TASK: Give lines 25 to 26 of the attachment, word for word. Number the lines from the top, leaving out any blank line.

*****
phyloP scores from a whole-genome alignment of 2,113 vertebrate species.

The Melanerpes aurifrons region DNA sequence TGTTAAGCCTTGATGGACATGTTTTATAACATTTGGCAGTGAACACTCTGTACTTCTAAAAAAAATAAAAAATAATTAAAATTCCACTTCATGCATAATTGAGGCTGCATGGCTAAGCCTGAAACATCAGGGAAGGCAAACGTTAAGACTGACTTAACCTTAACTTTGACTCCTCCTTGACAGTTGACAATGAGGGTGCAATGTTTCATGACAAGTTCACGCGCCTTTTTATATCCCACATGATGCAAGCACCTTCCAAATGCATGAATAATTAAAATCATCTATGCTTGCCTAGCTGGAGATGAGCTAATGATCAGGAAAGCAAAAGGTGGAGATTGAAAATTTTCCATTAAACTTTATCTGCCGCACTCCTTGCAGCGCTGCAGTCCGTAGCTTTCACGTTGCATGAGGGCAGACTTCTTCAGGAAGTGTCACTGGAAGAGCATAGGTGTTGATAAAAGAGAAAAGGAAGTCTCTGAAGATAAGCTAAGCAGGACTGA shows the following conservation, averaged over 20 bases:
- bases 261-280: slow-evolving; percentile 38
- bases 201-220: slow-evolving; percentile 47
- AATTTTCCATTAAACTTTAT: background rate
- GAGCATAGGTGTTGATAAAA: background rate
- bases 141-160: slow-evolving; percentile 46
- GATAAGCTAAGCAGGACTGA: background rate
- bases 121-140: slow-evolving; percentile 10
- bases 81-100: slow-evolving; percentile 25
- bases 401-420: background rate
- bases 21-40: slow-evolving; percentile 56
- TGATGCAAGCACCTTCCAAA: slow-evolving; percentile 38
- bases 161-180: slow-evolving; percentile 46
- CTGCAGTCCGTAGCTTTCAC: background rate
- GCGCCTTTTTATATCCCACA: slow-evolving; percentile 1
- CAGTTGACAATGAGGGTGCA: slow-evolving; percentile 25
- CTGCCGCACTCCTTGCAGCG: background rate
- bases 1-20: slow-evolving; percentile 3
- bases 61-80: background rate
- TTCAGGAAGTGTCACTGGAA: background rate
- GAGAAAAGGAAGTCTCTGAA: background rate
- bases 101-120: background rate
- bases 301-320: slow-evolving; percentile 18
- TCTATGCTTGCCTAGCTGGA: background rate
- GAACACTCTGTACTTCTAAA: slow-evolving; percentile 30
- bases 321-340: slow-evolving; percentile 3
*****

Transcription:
- TCTATGCTTGCCTAGCTGGA: background rate
- GAACACTCTGTACTTCTAAA: slow-evolving; percentile 30